Thus, although both Khan and Amman ultimately went on to commit violent acts, their cases are quite different. Khan’s attack was widely reported initially as an anomaly by the press whereas Amman’s attack was considered predictable by the authorities. In the aftermath, no one explained what triggered Khan’s murderous violence or what interventions could have been implemented to mitigate the threat. However, with two attacks in just over two months, the narrative changed after Amman’s attack to one that supported the idea that Amman and Khan were simply the latest examples that terrorist offenders cannot be ‘deradicalized.’
The first part of this article provides an overview of U.K. deradicalization efforts. To understand ‘deradicalization’ efforts in Britain, appreciation of its fundamental architecture is needed. Through that lens, a better understanding of both the Khan and Amman cases is possible, as well as the highly complex environment that terror offenders and mentors alike must navigate. The next part of the article provides perspective on the recidivism rates of terrorism offenders, and the arguments by some that ‘deradicalization’ does not work, therefore longer prison sentences are warranted. It next provides some understanding about what leads to failure and what leads to success when it comes to the relationship between a ‘deradicalization mentor’ and mentee. It then provides some insight through the lens of one of the United Kingdom’s longest-running and most successful mentoring companies, The Unity Initiative, about Usman Khan, its relationship with the Home Office, and why it chose to sever its ties with the government, before offering some concluding observations.
An Overview of U.K. Deradicalization Efforts
Since 2005, the U.K. government has attempted to identify and intervene with individuals considered at risk of radicalization, those considered radicalized extremists, and those convicted of terrorism-related offenses.10 Although different schemes have been implemented over the past 16 years, currently those considered ‘at risk’ are managed under The Channel Programme while those in prison or on license are managed under the Desistance and Disengagement Programme (DDP), which supplements a deradicalization program called Healthy Identity Intervention (HII).c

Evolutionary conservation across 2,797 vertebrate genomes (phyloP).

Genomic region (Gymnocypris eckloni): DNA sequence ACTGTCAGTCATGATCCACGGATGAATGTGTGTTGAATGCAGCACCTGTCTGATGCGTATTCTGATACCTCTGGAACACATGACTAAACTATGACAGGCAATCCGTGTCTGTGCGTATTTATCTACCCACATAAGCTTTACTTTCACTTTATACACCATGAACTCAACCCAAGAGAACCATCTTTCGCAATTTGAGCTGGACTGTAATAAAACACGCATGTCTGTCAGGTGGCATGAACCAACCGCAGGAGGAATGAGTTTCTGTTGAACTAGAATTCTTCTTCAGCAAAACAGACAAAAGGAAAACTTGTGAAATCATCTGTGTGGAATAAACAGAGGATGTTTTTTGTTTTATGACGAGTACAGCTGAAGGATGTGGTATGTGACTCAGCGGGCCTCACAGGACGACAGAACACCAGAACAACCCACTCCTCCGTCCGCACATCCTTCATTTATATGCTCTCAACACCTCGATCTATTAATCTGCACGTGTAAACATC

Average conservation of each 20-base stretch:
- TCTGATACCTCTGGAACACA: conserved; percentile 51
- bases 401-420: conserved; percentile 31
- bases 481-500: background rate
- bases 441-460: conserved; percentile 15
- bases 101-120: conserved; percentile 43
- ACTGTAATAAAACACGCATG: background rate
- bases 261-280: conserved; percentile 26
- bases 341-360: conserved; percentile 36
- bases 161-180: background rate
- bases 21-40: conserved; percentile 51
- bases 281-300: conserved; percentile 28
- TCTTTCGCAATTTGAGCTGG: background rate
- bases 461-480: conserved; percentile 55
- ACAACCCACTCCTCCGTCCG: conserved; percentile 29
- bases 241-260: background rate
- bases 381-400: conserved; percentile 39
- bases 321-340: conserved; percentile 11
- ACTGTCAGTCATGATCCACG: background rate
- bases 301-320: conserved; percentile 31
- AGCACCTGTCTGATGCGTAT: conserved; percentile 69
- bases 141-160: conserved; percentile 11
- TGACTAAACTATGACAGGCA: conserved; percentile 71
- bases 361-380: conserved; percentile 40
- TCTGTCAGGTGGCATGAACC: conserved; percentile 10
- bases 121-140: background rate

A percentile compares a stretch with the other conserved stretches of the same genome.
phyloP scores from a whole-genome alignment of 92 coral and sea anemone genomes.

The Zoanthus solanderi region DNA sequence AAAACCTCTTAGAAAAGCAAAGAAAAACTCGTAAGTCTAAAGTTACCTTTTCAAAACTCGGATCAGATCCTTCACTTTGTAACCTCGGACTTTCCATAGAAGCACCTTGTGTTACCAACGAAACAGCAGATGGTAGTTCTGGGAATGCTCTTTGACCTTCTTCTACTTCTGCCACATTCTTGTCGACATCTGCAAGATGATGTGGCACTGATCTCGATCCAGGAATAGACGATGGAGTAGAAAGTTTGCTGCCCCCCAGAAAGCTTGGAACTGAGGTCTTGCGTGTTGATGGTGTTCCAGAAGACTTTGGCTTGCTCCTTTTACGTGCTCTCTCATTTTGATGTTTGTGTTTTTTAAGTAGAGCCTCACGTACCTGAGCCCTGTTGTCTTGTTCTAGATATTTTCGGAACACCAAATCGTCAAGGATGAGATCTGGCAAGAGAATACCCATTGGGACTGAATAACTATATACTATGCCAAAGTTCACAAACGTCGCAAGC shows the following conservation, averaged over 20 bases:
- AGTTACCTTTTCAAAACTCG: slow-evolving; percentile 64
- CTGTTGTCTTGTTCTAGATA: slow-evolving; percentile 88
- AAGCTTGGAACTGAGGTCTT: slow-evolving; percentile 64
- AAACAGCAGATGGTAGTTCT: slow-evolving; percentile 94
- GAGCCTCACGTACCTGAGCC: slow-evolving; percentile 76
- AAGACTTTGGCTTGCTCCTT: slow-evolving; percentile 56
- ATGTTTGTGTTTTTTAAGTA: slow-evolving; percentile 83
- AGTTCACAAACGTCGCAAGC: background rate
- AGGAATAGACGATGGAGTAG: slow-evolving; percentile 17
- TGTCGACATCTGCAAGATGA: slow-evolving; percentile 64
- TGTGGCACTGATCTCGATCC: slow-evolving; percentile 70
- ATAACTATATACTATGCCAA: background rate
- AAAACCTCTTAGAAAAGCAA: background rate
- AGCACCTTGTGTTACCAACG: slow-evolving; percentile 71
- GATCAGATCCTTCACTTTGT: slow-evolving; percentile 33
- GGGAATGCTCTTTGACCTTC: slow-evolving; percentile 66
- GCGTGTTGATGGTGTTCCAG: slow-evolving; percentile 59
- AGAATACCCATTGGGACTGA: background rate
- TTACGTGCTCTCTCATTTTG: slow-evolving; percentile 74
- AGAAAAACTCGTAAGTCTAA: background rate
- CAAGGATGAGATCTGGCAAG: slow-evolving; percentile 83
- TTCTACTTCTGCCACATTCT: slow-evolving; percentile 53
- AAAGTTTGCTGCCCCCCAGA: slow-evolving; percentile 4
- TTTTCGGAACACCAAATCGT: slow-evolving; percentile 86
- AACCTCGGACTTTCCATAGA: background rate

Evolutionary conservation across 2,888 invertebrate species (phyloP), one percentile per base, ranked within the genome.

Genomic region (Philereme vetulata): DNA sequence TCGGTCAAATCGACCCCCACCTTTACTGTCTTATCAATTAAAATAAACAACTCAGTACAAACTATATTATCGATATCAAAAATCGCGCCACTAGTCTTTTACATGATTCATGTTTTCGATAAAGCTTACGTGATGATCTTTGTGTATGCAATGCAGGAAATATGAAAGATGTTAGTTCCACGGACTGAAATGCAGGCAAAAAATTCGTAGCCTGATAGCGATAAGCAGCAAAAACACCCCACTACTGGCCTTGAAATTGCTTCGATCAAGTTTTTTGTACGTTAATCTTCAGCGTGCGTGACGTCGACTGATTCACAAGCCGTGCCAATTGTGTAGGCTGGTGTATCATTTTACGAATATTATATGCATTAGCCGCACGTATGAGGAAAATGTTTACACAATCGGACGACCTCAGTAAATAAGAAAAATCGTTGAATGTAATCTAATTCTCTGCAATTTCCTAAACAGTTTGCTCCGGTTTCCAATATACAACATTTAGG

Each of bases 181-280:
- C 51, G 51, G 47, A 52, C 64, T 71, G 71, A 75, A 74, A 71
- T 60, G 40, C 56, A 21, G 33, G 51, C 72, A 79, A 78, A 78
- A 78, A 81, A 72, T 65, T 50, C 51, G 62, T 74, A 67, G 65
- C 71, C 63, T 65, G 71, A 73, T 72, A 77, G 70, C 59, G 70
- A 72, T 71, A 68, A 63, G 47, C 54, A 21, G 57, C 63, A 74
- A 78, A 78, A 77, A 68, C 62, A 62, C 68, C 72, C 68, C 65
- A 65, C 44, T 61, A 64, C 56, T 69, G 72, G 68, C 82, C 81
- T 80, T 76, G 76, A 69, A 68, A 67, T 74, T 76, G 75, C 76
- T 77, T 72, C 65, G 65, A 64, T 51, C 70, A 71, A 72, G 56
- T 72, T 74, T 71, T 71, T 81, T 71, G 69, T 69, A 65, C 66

In brief, The Channel Programme was first introduced in 2012.11 The program is voluntary, typically operates in the pre-criminal space, and is administered as a safeguarding tool. Those managed under Channel are provided bespoke ‘interventions’ designed to divert ‘vulnerable people’ away from whatever influence might be drawing them toward radicalization or terrorism.12 Examples include education, job training, sports, housing assistance, and drug and alcohol support.13 In short, the program provides personalized enticement designed to encourage those deemed at risk to choose a path away from potential violence to one that is more attractive to the individual based on his/her self-interest.
The Desistance and Disengagement Programme (DDP) was first introduced in 2016. DDP is a mandatory program that bridges the Prevent/Pursued workstreams and is designed to reduce the risk posed by individuals involved in terrorism or suspected terrorism-related activities.14 The idea behind DDP is that it attempts to dissuade individuals from participating in whatever terror-related activity they are involved in (desist) and to abandon (disengage) whatever radical ideological beliefs they might have.15 To accomplish that task, DDP relies on a three-pronged approach that includes psychological, theological, and ideological mentoring.16 In other words, DDP attempts to have individuals develop an identity that is more accepting of others, understand their religion in a more mainstream way, and reject any ideology that is inconsistent with British values.e During the time individuals are receiving psychological, theological, and ideological mentoring, they are also provided with practical mentoring (job hunting, housing assistance, filling out forms, etc.) to support an individual’s reintegration into society. Like The Channel Programme, DDP is conceived as an individual support mechanism for individuals but with added teeth because it is mandatory.
Both Channel and DDP are not without criticism. Although government sources are quick to point out that both programs work, quantifying that assessment has been elusive.17 Government statistics from 2018 to 2019 demonstrate that only a small number (just under 10%) of all referrals to Channel are ultimately provided Channel support. Many (28%) are not deemed to be at risk, most (49%) are referred to other agencies (education, family, friends, police, health, community services, etc.), and roughly half of those who are offered support reject it.18 Despite the low numbers, the U.K. government’s claim of success is not wholly unwarranted. For those that willingly receive support, 85% are reported to exit the program without further concerns.19